No matter what job you have, always nurture your intellectual curiosity, focus on building long lasting relationships with others and ensure that you have grit and self-determination within.  Most job challenges will exceed your current skills or knowledge base so it’s important to know that you can never stop studying, never stop working hard and never give up.  The most successful people I know work incredibly hard at what they do and put in the extra time to continually improve.  It is the competition with yourself not others that is the most important element.

To help honor Elizabeth and our other outstanding honorees, please click here.

Q&A: Women of Influence Honoree Mary Pierson

We will celebrate our 6th Annual Women of Influence Awards Luncheon on Friday, May 11th in New York City at The Plaza’s Grand Ballroom. Hosted by Mary Calvi, Anchor, CBS 2 News This Morning and CBS 2 News At Noon, the Women of Influence Awards presented by Paul, Weiss, Rifkind, Wharton & Garrison LLP honors extraordinary women who have pushed the boundaries by achieving outstanding goals in business, work, family, home, and health while inspiring women around the globe to live their dreams.

Mary WOI SlideIn anticipation of this exciting event, we are honored to interview each of our honorees. Today’s interview is with Mary Pierson, Senior Vice President of Design, J.Crew.

What does it mean to you to be chosen as a Woman of Influence by the T.J. Martell Foundation?

Incredibly honored and humbled.  I hope I can send a message to women of all ages out there to be persistent and relentless in achieving your goals.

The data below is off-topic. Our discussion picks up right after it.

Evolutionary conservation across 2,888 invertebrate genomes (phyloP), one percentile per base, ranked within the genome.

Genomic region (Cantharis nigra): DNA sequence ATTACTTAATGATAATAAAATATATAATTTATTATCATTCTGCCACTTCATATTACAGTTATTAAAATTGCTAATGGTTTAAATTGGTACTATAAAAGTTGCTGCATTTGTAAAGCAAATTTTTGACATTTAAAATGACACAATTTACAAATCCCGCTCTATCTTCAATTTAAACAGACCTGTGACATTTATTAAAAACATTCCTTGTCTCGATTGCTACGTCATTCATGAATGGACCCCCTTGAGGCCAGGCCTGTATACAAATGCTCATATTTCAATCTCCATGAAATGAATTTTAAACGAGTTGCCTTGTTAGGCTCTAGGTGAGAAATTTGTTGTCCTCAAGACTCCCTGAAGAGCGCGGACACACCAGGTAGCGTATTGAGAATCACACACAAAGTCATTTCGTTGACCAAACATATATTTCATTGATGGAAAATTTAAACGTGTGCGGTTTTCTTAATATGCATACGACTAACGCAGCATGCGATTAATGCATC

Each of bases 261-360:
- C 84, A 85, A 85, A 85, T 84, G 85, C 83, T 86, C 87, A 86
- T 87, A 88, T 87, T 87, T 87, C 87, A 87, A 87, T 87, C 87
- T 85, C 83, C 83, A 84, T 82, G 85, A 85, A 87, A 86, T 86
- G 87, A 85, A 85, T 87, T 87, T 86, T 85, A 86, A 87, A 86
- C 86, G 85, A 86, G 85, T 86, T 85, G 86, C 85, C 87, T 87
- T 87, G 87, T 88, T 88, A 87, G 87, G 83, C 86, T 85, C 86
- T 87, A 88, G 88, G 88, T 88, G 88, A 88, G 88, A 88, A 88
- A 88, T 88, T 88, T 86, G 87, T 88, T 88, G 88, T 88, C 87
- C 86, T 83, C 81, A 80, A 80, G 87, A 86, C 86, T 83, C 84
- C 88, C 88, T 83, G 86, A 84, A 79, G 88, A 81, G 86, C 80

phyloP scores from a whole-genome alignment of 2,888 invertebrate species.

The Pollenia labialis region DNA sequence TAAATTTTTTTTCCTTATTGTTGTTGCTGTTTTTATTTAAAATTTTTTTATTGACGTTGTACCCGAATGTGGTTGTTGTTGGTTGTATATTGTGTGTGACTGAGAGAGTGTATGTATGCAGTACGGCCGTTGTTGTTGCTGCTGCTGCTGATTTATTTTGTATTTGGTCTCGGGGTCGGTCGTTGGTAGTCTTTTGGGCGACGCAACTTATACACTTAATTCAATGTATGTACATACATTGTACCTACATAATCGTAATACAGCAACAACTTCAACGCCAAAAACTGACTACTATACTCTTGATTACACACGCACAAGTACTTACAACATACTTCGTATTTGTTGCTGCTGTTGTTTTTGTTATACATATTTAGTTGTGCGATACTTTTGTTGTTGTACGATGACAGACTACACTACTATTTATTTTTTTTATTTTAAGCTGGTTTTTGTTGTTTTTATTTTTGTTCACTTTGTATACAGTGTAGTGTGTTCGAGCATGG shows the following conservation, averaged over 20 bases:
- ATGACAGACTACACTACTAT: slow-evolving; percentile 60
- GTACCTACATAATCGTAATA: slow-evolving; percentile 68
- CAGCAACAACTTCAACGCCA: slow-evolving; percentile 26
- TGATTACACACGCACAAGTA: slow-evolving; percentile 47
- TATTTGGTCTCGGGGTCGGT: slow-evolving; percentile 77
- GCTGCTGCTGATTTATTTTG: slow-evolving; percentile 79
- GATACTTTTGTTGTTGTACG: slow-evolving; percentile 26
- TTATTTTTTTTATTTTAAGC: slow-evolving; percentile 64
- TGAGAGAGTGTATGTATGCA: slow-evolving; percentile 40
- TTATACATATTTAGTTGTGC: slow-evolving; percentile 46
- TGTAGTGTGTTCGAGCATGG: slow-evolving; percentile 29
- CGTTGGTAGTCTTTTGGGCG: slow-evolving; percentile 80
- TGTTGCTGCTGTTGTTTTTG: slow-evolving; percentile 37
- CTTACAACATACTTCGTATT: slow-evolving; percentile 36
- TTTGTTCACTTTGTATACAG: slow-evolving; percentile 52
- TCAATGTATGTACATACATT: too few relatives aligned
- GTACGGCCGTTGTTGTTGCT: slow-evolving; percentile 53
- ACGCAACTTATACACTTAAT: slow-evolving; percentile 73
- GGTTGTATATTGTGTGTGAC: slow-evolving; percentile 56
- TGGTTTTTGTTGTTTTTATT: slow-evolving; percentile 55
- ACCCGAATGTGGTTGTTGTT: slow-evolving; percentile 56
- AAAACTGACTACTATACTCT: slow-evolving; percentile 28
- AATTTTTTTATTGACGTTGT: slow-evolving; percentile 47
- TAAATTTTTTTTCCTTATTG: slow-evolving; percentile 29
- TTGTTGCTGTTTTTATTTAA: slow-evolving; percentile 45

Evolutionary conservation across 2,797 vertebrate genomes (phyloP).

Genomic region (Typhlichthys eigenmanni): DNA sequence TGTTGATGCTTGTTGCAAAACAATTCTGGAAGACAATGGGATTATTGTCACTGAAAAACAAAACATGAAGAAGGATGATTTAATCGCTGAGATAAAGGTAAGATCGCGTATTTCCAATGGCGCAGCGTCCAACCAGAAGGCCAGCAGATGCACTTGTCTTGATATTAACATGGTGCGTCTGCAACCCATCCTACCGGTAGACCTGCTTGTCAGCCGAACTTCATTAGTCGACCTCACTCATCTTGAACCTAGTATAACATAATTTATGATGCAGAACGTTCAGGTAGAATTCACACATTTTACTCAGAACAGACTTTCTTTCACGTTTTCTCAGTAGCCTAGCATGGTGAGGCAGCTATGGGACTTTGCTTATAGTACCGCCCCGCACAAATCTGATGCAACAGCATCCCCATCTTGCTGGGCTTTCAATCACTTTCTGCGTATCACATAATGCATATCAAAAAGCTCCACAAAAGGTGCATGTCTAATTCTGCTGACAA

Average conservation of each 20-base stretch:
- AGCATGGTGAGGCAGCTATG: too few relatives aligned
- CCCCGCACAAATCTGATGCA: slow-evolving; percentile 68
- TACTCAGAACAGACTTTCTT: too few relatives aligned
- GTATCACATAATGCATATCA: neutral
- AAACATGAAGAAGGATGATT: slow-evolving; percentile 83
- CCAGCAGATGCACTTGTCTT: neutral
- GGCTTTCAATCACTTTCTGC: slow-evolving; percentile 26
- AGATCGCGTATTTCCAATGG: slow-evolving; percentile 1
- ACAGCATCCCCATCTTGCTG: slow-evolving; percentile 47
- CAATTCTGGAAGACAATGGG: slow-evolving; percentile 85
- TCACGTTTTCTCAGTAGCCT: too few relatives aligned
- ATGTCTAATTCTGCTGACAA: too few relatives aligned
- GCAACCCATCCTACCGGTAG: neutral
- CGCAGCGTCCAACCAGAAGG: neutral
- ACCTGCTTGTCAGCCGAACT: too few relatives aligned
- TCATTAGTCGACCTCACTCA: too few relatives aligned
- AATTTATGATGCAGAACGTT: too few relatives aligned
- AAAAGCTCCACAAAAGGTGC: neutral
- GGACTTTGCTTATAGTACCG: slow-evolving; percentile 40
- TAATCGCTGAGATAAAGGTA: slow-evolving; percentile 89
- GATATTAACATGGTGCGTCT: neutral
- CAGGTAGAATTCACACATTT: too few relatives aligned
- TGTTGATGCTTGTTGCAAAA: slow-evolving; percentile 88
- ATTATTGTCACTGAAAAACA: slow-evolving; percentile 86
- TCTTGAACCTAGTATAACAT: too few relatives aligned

What piece of advice would you give to young women today to inspire them to follow their dreams?

Work hard, stay humble, stand firm for what you believe in, listen, lead change.

What steps do you take to make health and wellness a priority in your life?

Try to eat well/clean–use fresh natural ingredients in my food, get enough sleep and have an active life style—get out in nature and regular exercise (which is the hardest thing to fit into a busy schedule!!).

To help honor Mary and our other outstanding honorees, please click here.

Q&A: Women of Influence Honoree Dana Miller

We will celebrate our 6th Annual Women of Influence Awards Luncheon on Friday, May 11th in New York City at The Plaza’s Grand Ballroom. Hosted by Mary Calvi, Anchor, CBS 2 News This Morning and CBS 2 News At Noon, the Women of Influence Awards presented by Paul, Weiss, Rifkind, Wharton & Garrison LLP honors extraordinary women who have pushed the boundaries by achieving outstanding goals in business, work, family, home, and health while inspiring women around the globe to live their dreams.

WOI DanaIn anticipation of this exciting event, we are honored to interview each of our honorees. Today’s interview is with Dana Miller, Chief Marketing Officer of The Hollywood Reporter and Billboard.

What does it mean to you to be chosen as a Woman of Influence by the T.J. Martell Foundation?

It means the world to me to be chosen as a Woman of Influence by the T.J. Martell Foundation.   The organization has personal resonance for me because I sought help from Tony Martell back in 1999 when my brother was battling cancer. Tony was so very kind, supportive, and responsive, so to be honored by the T.J. Martell Foundation almost 2 decades later has a great deal of significance for me.

What piece of advice would you give to young women today to inspire them to follow their dreams?

The piece of advice that I would give to young women today to inspire them to follow their dreams is: YOU CAN DO IT!! I would tell young women to believe in themselves, in their strength and their power. I love the quote from Winnie the Pooh: “Promise me you’ll always remember: You’re braver than you believe, and stronger than you seem, and smarter than you think.”

What steps do you take to make health and wellness a priority in your life?

Having a hectic work and travel schedule makes it difficult to carve out time for self-care but I cannot stress enough the importance. I feed my mind, body, and spirit regularly via appointments with my therapist, my acupuncturist, and my trainer. It’s like the flight attendants tell you, put your oxygen mask on first, and then you can assist others.